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NALRC Language Map of Africa
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Mauritania

Berber tribes migrated to Mauritania from the 3rd to 7th centuries displacing the indigenous Bafours, the ancestors of the Soninke. Arab-Berber migration drove indigenous black Africans south to the Senegal River. Around 1076, Islamic warrior monks had conquered Mauritania. The Berbers continued to resist the Arabs for 500 years until 1674. France colonized the country at the beginning of the 20th century. Independence was granted in 1960. Independence saw migration of ethnic Sub-Saharan Africans (Haalpulaar, Soninke, and Wolof) into Mauritania.

Remnants of Stone Age cultures have been found in northern Mauritania. Settled by Berbers in the 1st millennium AD, the region was the center of the ancient empire of Ghana (700–1200) and later became part of the empire of Mali (14th–15th cent.). It is named after the ancient Berber kingdom of Mauretania.

With the exception of a narrow strip in the south along the Sénégal River, the country lies entirely within the Sahara. The most important resource of Mauritania is its large deposits of iron ore located in the Fdérik area. Other mineral resources of the country include deposits of phosphates, sulfur, copper, and gypsum. The population of Mauritania (2005 estimate) is 3,086,859. Nouakchott is the capital.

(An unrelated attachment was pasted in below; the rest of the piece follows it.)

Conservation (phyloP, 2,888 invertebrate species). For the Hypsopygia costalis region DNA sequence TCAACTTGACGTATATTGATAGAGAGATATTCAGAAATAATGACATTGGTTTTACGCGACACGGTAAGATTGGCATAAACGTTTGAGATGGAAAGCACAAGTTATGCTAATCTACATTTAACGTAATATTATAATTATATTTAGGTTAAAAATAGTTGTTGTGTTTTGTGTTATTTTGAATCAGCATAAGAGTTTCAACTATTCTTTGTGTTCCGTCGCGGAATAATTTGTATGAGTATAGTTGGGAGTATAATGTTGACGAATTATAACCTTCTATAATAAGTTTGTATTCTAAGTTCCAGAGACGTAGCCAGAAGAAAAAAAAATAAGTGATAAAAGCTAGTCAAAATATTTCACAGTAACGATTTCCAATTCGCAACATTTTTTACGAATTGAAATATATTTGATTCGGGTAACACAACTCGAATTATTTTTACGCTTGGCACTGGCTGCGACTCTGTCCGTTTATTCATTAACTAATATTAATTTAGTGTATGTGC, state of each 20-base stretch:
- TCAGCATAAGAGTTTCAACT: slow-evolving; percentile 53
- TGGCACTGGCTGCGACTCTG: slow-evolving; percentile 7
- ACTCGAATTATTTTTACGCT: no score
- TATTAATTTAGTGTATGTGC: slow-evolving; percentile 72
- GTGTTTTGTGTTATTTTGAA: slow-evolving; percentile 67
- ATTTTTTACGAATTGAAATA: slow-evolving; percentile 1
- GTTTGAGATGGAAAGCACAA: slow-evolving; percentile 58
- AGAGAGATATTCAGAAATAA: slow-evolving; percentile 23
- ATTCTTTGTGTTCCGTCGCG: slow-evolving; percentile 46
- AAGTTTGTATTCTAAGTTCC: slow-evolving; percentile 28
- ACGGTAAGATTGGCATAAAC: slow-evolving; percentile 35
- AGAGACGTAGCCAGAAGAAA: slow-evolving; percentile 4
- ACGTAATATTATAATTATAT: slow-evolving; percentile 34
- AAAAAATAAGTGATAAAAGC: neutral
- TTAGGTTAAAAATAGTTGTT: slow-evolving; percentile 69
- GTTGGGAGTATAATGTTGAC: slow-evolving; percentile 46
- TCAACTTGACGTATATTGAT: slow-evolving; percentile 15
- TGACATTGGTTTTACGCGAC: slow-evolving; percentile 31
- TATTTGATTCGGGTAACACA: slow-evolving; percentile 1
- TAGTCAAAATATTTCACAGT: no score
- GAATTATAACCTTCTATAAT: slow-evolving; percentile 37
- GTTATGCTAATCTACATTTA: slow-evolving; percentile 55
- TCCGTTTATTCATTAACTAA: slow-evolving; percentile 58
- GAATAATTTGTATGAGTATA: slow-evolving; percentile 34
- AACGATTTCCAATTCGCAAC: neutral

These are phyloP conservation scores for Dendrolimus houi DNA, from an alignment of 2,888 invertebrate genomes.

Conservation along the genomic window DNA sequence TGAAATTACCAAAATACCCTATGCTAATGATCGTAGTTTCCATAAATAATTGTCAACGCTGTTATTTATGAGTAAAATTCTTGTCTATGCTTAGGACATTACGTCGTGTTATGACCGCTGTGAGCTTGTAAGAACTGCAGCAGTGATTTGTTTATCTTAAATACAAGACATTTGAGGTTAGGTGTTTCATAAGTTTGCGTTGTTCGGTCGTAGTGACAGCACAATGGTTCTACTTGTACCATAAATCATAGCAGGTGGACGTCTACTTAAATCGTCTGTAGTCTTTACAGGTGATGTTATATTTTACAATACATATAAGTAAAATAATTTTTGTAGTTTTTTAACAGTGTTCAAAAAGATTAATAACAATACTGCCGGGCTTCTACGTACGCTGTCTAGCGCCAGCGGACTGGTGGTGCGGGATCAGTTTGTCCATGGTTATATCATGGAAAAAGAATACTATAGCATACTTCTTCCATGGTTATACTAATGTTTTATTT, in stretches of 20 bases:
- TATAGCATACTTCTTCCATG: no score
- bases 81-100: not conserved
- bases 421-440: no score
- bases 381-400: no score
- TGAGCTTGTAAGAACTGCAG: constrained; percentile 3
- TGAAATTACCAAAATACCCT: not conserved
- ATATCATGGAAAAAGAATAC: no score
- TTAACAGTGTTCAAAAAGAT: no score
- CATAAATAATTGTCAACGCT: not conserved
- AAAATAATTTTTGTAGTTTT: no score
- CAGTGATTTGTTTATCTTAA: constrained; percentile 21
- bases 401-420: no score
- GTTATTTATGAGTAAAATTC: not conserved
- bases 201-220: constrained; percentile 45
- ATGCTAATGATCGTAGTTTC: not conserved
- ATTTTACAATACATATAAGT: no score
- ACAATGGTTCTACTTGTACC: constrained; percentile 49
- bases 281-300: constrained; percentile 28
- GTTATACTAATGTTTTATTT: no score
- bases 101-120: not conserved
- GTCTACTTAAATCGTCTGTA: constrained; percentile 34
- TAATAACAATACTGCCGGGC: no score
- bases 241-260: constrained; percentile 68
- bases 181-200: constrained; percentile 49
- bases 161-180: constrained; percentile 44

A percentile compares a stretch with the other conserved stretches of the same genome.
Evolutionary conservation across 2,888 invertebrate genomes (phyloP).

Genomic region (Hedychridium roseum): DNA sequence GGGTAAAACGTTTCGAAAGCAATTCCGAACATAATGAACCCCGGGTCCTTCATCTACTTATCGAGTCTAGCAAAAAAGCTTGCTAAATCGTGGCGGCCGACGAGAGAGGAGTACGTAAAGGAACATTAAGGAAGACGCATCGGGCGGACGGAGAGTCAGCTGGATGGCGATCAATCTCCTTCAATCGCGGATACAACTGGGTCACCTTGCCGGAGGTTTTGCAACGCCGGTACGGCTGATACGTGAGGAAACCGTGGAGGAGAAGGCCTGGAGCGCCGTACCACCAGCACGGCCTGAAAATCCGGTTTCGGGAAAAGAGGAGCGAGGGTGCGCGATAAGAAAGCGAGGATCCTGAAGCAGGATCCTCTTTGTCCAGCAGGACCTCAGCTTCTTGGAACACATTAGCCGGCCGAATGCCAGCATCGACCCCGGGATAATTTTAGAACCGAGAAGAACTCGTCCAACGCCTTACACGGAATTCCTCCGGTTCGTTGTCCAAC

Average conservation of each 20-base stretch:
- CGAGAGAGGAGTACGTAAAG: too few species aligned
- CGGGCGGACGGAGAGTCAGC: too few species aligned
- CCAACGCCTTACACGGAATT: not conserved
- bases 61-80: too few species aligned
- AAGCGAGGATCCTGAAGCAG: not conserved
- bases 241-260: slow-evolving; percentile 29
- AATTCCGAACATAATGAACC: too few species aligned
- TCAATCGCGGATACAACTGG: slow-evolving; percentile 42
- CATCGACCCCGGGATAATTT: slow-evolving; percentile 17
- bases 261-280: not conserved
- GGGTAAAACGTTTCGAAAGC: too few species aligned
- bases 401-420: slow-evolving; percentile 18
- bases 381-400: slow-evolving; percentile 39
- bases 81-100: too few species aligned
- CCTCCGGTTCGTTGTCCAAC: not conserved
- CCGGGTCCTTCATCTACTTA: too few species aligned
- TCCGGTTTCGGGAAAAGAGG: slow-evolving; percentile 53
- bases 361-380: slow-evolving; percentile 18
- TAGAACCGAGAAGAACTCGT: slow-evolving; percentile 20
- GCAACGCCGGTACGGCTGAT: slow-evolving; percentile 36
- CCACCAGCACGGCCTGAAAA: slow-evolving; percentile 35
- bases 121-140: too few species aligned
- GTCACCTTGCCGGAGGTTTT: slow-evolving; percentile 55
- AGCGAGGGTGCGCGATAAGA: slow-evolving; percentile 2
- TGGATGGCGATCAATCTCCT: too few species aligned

Languages spoken

  • Hassaniya Arabic
  • Pulaar
  • Soninke
  • Wolof

Description

Hassaniya Arabic (a Moorish dialect of Arabic) is the official language. Pulaar, Wolof, Soninke, and French are also widely spoken

Description

Pulaar update coming

Description

Soninke is spoken from the intersection of north east Senegal, south central Mauritania, and west/ southwest Mali, to a line running east roughly along the Mali-Mauritanian border. It is also spoken in parts of Gambia, Guinea-Bissau, and Niger

Description

Wolof is spoken by a large number of people in The Gambia and the Islamic Republic of Mauritania. It is a member of the Niger-Congo language family. The Wolof language serves as an important link between people who do not have the same mother tongue. Wolof’s status as Senegal’s lingua franca stems from its function as a widely used communication tool.